Partly Cloudy, For Now


The Dark Cloud Lupus 4Lupus 4, a spider-shaped blob of gas and dust, blots out background stars like a dark cloud on a moonless night. Although dark and gloomy for now, dense pockets of material within such clouds are where new stars form and where they will later burst into radiant life. Lupus 4 is about 400 light-years away, straddling the constellations of Lupus (The Wolf) and Norma (The Carpenter’s Square).

Image Credit: ESO

Visions of Future Past


ngc2207Over next couple of billion years, these two spiral galaxies will end up in a complete galactic merger—the two galaxies will become a single, larger one. They’re about 150 million light-years away in the constellation of Canis Major (the Great Dog), so what we can see now is what was happening 150 million years ago.

The gravitational attraction of NGC 2207, the larger of the pair, is already stirring things up throughout its smaller partner, distorting IC 2163’s shape and throwing stars and gas into long streamers that extend over 100,000 light-years. However, most of the space between stars in a galaxy is empty. When these galaxies collide, almost none of the stars in them will crash into another star.

This 150 million old image is a vision of the Milky Way’s future. About the time NGC 2207 and IC 2163 have finished their merger, the Milky Way will begin colliding with the Andromeda Galaxy.

Image Credit: ESO

M87


The halo of galaxy Messier 87The giant elliptical galaxy Messier 87 is surrounded by a huge halo. An increase in brightness in the top-right part of this halo and the motion of planetary nebulae in the galaxy are the last remaining signs of a medium-sized galaxy that collided with M87.

This wide field image also contains many other galaxies forming the Virgo Cluster, of which Messier 87 is the largest member. The two galaxies at the edge of the top right of the frame are nicknamed “the Eyes.”

Image Credit: ESO

A Different Kind of Sunspot


Here’s the European Southern Observatory’s description of this animation—

Spots on extreme horizontal branch stars (right) appear to be quite different from the dark sunspots on our own Sun (left), but both are caused by magnetic fields. The spots on these hot, extreme stars are brighter and hotter than the surrounding stellar surface, unlike on the Sun where we see spots as dark stains on the solar surface that are cooler than their surroundings. The spots on extreme horizontal branch stars are also significantly larger than sunspots, covering up to a quarter of the star’s surface. While sunspots vary in size, a typical size is around an Earth-size planet, 3000 smaller than a giant spot on an extreme horizontal branch star.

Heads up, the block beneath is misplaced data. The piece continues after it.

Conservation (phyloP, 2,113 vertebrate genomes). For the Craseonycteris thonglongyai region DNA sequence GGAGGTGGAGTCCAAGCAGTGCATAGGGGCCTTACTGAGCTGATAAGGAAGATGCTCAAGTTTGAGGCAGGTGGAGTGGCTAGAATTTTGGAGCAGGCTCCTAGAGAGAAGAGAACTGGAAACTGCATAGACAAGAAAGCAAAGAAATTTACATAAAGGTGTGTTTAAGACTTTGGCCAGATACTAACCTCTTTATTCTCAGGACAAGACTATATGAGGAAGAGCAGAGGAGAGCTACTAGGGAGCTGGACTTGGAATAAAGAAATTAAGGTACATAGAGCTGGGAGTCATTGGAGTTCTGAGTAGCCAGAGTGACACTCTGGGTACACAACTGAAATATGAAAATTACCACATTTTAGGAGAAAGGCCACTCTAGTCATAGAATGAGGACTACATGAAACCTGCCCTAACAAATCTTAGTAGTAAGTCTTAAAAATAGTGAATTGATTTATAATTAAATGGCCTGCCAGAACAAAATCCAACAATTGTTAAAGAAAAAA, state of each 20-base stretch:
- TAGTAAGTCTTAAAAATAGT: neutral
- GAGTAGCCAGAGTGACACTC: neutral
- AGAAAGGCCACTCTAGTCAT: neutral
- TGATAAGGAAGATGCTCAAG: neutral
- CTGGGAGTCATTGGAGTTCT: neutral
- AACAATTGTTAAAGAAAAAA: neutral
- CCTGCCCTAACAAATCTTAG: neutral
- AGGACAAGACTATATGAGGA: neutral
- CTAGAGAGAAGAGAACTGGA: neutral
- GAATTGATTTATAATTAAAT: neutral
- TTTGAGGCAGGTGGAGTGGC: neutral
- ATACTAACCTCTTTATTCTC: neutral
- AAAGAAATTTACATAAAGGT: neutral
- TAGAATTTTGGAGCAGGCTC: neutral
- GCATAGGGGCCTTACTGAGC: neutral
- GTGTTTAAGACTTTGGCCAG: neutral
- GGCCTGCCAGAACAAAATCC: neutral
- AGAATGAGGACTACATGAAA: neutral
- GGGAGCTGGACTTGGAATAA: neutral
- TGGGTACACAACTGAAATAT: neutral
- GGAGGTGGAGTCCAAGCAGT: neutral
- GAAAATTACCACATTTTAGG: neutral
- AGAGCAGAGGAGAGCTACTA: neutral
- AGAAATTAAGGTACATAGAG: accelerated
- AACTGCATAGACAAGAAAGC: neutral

Video Credit: ESO

Go here for information about extreme horizontal branch stars.

The Medusa Nebula


ESO’s Very Large Telescope images the Medusa NebulaESO’s Very Large Telescope in Chile captured this image of the Medusa Nebula (also known Abell 21 and Sharpless 2-274). As the star at the heart of this nebula made its final transition into the final stage of its existence, it blew off its outer layers into space, forming this colorful cloud. The Sun will go through a similar process in a few billion years.

Image Credit: ESO

A Ring Galaxy


A Cosmic Hit and RunThe odd galaxy next to the bright foreground star in this picture is the Vela ring galaxy, visible as a bright core surrounded by a blue halo. As the name suggests, this ring galaxy is located in the southern constellation of Vela (The Sails). It is notable for its compact core and large circular belt of gas and stars.

It is thought that a ring galaxy like this is created when a small galaxy passes through the center of a larger one, triggering a shock wave that spreads outward. That forces gas to the galaxy’s periphery where it begins to collapse and form new stars. The Vela ring galaxy is unusual in that it actually exhibits at least two rings, suggesting that its collision was not a recent one.

Image Credit: ESO

NGC 3603


NGC 3603NGC 3603 is an open cluster of stars situated in the Carina spiral arm of the Milky Way around 20,000 light-years away from the Solar System. It’s the densest concentration of very massive stars known in the galaxy, and their strong ultraviolet radiation and stellar winds have cleared the gas and dust, giving an unobscured view of the cluster.

Image Credit: ESO